Peter Wright is a Kiwi musician living in London. On Red Lion, he’s created a slowly-evolving drone-scape, built up over field recordings (i.e. the sounds you hear when you’re walking around in the city). Not to disparage the potential of field recordings per se, it’s just that they are so buried that it is often difficult to hear much in the music other than this dreary background of continued noise. “Approaching Low from the West” approaches slowly from silence, building up little layers of sound; at about the six minute mark the mood becomes shimmering and tranquil with an upward motif that warps and repeats, though it’s hardly a melody. “Infection”, the final track, is the most immediately rewarding (too little, too late), with its old-woman sample lending a certain heft to the otherwise thin, washed-out background. The title track is a showcase for Wright’s goal: bird calls and an intense buzzing that strongly evokes City Life. But all the ire drains away and it’s back to the constant wash of sound, a somewhat dreary experience that doesn’t really offer the listener much to grab onto. Lost time may be the goal here; and that requires a certain frame of mind.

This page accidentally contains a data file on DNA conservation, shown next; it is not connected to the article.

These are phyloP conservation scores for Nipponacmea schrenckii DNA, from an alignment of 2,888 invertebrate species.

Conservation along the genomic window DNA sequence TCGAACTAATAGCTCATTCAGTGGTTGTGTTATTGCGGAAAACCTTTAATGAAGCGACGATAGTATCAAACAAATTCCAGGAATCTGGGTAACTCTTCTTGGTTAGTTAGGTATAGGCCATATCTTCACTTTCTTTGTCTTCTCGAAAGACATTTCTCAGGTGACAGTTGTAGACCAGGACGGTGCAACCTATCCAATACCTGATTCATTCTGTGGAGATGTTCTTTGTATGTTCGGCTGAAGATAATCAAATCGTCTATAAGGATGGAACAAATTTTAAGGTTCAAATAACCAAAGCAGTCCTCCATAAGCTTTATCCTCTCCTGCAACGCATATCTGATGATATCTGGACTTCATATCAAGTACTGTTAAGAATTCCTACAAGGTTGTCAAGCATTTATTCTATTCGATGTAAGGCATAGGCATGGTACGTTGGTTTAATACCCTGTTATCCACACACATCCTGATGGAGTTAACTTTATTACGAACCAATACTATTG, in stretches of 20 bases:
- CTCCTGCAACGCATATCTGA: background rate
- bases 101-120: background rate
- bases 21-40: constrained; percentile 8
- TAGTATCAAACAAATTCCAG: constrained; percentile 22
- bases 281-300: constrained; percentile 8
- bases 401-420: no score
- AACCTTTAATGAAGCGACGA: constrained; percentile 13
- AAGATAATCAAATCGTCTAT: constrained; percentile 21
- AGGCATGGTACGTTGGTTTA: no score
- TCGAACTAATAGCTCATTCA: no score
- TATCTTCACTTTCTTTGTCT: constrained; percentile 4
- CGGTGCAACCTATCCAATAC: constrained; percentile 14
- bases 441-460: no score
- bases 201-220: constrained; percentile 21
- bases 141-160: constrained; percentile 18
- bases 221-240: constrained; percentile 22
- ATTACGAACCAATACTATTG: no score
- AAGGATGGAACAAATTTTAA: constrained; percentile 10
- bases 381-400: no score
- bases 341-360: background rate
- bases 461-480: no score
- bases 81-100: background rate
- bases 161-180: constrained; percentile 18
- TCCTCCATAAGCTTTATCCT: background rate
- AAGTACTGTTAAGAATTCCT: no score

// Sound Affects
"The man whose songs were recorded by Johnny Cash, Alan Jackson, Ricky Skaggs, David Allan Coe, The Highwaymen, and countless others succumbs to time’s cruel cue that the only token of permanence we have to offer are the effects of shared moments and memories.READ the article